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· 6 min read
Tobias Davis

I've spent the last 10 years working on countless applications, everything from starting new, maintaining old code I'd written years ago, and even taking over maintenance and feature development for outdated architectures. (P.S. I've got a resume if that's your thing).

After building so many things, there are a handful of design patterns that have seemed to stick: patterns that are easy to debug, fix, and incrementally improve without ever rewriting, even many years later.

Common Pattern

One of the more powerful patterns I've used is filepath globbing as a way to programmatically generate things with routes, whether that's pages in a webapp or API endpoints.

I've written this pattern so many times and for so many years that I'm not even sure where I came across it, although I often point at Josh Duff as an early mentor, so he might have ideas.

If you're familiar with it, skip to the next heading, but if not here's what I'm talking about: you start with an ordered folder structure, where the folder and file name mean "something".

It could be that only the folder name represents a URL for your website, like SvelteKit does:

|- +page.svelte // the URL would be "/"
\- about/
|- +page.svelte // the URL would be "/about"

Or in the case of a pattern I use a lot with the abstract-state-router (a router for single-page apps) the folder and file represent a UI "page":

|- index.route.js // the URL would be "/"
|- app.route.js // the URL would be "/app"
\- dashboard/
|- panel.route.js // the URL would be "/dashboard/panel"

In any case, you take whatever folder+file path that you're using, and pass it in to something like glob to grab all the files matching your pattern, like maybe **/*.route.js, and use that output to make some generated code that might look like:

import index from './states/index.route.js'
import index_app from './states/app.route.js'
import index_dashboard_panel from './states/dashboard/panel.route.js'
export default [
{ path: '', handler: index },
{ path: 'app', handler: index_app },
{ pat: 'app.dashboard.panel', handler: index_dashboard_panel },

You would then use that as part of the instantiation process for your application.


P.S. If you use this pattern much, you should check out glob-module-files.

I've been using this pattern for many years, and I've found it (or something close) to be an invaluable tool. It's become a pretty common pattern, and it's pretty easy to understand, so other developers pick it up pretty fast.


Since being introduced to the magic and power of the OpenAPI specs years ago (back when it was still Swagger and in beta!) I've come to appreciate the power of well-designed API specifications, and have embraced them pretty strongly.

I'm a firm believer that, over time, building and learning tools based on mature specifications becomes a compounding knowledge interest across all applications: less groping around in the dark to understand new concepts, less rewriting from scratch when you build a new application, and a healthier development cycle for existing applications.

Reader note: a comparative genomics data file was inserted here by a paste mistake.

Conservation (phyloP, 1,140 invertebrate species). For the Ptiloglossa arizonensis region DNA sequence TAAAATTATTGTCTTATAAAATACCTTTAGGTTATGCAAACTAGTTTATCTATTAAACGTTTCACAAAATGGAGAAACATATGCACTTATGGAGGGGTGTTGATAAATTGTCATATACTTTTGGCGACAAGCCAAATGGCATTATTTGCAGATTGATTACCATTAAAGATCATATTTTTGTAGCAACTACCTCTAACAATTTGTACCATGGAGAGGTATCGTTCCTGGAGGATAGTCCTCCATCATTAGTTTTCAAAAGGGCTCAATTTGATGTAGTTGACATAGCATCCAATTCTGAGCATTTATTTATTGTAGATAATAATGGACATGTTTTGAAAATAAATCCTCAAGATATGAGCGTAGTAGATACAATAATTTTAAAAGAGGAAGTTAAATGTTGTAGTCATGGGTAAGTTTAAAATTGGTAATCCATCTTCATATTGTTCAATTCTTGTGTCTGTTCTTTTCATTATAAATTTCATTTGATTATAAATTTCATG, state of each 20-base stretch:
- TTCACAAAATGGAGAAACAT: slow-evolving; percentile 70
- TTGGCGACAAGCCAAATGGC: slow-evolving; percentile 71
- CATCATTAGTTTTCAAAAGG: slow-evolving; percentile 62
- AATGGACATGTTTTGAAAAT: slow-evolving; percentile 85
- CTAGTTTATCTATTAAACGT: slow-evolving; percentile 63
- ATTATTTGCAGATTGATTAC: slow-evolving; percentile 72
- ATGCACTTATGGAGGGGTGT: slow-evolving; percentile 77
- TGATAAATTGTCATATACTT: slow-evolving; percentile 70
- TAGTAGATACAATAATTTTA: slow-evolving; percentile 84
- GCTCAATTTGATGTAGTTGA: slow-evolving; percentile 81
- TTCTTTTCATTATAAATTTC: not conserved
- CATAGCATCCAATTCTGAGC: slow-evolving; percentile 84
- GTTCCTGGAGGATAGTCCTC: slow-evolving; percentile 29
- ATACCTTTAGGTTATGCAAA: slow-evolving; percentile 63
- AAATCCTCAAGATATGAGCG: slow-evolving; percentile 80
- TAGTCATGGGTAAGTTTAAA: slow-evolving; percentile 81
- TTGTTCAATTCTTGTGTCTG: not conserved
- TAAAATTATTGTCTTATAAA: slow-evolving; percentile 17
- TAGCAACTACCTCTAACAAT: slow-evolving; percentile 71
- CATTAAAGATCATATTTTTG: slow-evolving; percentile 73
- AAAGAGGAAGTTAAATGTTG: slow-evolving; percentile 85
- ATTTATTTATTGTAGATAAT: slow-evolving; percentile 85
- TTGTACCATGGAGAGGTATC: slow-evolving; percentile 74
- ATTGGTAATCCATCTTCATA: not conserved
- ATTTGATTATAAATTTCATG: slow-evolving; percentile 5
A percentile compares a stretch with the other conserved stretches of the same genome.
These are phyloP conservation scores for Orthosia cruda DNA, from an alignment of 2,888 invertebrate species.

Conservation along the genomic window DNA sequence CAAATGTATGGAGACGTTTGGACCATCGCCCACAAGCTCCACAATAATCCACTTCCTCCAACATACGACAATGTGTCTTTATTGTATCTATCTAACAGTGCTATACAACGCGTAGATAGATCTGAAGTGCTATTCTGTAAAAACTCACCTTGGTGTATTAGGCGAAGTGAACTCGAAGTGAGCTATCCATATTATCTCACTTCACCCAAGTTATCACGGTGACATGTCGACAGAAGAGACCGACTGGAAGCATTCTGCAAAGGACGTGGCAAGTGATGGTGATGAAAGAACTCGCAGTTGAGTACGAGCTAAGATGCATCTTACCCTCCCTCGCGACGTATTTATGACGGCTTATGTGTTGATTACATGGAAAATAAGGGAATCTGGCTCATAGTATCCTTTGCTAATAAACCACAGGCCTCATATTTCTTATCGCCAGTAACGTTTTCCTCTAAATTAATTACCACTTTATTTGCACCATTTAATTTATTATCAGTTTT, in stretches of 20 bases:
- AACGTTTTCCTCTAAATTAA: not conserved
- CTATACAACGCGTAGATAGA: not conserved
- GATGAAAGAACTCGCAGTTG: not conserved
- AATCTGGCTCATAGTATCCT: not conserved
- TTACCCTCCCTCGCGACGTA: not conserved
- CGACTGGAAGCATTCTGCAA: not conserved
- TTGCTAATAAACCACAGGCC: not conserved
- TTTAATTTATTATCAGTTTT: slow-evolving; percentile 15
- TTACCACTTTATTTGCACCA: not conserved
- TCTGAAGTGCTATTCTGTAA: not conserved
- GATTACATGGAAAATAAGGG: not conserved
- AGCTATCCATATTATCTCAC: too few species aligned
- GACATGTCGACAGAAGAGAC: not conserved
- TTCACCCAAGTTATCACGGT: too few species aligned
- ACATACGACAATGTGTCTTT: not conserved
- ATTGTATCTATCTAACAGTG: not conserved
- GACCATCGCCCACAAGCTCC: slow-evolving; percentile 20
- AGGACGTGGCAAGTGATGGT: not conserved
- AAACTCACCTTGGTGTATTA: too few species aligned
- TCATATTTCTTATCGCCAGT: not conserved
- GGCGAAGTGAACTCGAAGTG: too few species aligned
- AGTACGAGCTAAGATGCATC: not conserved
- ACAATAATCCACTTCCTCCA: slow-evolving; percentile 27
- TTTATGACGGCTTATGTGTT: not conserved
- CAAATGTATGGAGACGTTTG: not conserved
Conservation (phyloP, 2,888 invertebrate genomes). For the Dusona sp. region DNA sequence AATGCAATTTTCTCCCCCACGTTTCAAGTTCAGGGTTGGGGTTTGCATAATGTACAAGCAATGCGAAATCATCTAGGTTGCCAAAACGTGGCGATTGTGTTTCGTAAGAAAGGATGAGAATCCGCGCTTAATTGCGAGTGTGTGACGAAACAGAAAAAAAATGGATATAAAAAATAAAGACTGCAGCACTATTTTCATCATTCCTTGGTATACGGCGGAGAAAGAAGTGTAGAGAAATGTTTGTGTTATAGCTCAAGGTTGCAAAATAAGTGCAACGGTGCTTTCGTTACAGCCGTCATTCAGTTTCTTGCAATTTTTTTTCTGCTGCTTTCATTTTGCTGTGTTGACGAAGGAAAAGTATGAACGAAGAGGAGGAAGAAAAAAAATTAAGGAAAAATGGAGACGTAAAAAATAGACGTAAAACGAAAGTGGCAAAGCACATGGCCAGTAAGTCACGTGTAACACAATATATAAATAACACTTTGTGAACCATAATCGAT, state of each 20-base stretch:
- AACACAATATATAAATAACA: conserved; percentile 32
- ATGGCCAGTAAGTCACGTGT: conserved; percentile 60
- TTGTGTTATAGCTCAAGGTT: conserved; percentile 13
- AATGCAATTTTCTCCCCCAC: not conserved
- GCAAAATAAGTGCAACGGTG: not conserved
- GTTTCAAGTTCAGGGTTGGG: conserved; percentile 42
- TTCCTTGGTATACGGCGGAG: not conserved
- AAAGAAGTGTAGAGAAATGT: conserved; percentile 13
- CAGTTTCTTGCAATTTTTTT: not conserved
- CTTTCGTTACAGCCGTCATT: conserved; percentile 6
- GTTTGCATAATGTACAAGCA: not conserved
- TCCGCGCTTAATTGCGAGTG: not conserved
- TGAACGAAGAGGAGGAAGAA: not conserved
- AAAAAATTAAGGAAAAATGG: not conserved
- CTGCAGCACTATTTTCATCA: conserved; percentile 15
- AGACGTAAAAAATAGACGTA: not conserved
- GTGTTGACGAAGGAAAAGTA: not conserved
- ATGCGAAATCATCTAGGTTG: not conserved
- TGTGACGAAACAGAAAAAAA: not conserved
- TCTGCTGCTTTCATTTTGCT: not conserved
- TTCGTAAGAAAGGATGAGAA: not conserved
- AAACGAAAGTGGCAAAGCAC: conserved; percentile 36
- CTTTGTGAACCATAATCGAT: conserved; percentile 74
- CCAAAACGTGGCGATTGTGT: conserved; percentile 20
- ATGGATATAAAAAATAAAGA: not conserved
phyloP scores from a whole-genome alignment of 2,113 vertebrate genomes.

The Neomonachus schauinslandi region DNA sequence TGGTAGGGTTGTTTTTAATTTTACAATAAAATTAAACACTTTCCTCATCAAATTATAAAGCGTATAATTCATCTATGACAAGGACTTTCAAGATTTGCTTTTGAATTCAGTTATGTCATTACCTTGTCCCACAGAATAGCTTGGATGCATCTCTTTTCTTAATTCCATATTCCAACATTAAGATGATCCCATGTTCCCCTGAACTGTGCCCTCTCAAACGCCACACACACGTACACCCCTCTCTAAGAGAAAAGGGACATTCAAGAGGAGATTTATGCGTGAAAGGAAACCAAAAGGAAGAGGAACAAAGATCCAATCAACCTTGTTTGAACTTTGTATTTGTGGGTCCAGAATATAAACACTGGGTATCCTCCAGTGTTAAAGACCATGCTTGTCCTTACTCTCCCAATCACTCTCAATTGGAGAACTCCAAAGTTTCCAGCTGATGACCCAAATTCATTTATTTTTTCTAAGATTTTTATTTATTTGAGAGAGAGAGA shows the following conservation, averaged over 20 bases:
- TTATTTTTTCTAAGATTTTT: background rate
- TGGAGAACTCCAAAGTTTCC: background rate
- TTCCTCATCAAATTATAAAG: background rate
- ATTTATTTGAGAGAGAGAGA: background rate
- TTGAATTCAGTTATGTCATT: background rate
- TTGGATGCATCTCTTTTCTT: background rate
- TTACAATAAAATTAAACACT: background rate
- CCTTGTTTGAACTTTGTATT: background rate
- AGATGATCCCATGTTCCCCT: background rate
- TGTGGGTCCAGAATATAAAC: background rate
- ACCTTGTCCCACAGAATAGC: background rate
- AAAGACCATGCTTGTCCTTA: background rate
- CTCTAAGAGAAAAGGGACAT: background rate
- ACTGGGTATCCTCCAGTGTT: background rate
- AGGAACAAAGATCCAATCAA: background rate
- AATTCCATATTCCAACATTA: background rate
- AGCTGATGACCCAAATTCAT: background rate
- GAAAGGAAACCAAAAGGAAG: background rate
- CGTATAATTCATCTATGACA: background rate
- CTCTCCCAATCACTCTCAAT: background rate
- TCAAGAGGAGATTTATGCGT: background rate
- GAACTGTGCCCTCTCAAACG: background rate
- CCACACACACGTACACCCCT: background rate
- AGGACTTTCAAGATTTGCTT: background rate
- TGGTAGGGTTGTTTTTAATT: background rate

Introducing OA Merge

After ten years of building new things and maintaining old things I wrote years ago, I feel ready to start taking all those lessons-learned and best-practices that I've developed and turn them into useful tools.

But I have a bigger vision in mind as well: I want to stop writing code that isn't actively contributing to business goals.

The Risky Problem

How many times have I written the same tired login API endpoints? Too many! The worst part is that making solid and strongly secure login endpoints is code that I've written so many times, but never in a way that can be shared. It's discouraging.

There are many pre-built solutions and services out there that give you some sort of authentication system "for free" (e.g. no-code or very light code required) and if they work for your goals than go use them!

But... over the years, I've tried out too many libraries and services that start "okay" but can't be extended or modified in the specific ways required by the business logic at hand. In the end it feels like the proverbial square peg and round hole–you know you're going to need a different tool, and the unravel-and-migrate pain will be big.

My Proposal

OA Merge is a tool which takes one or more folders of files organized to mirror the OpenAPI specs, and compiles output to serve specific purposes.

It's a plugin-based system, so you can add support for ingesting all sorts of file types, and outputting all sorts of generated code or other files, but everything based on the OpenAPI specs.

I'm making a bet that building tools on good specs will compound in value over time.

Why Now?

I'm going live with OA Merge now, even though not everything is done, because I've hammered on the pattern across about a half dozen production applications and found it to be solid.

More importantly, I want to start using my lessons-learned with some new projects coming up in early 2023, but instead of hiding those lessons into proprietary client code, this time I'm starting with plugins for OA Merge, so I can use them again later.

The first generator is @oamerge/generator-routes which turns an OpenAPI folder into a list of routes to pass to things like Express or Polka.

I have a few more already in the works that handle security, generating an OpenAPI JSON/YAML document, and schema validation. They might be a while, but I've written them many times already, so I feel pretty good about applying best-practices to those.

If you want to follow along, I started a newsletter with TinyHeart for my "official super serious business" Tobias Labs, and I'll try to send out major news updates on it:

Would you like to get major news updates for Tobias Labs projects (OA Merge and HunchJS).

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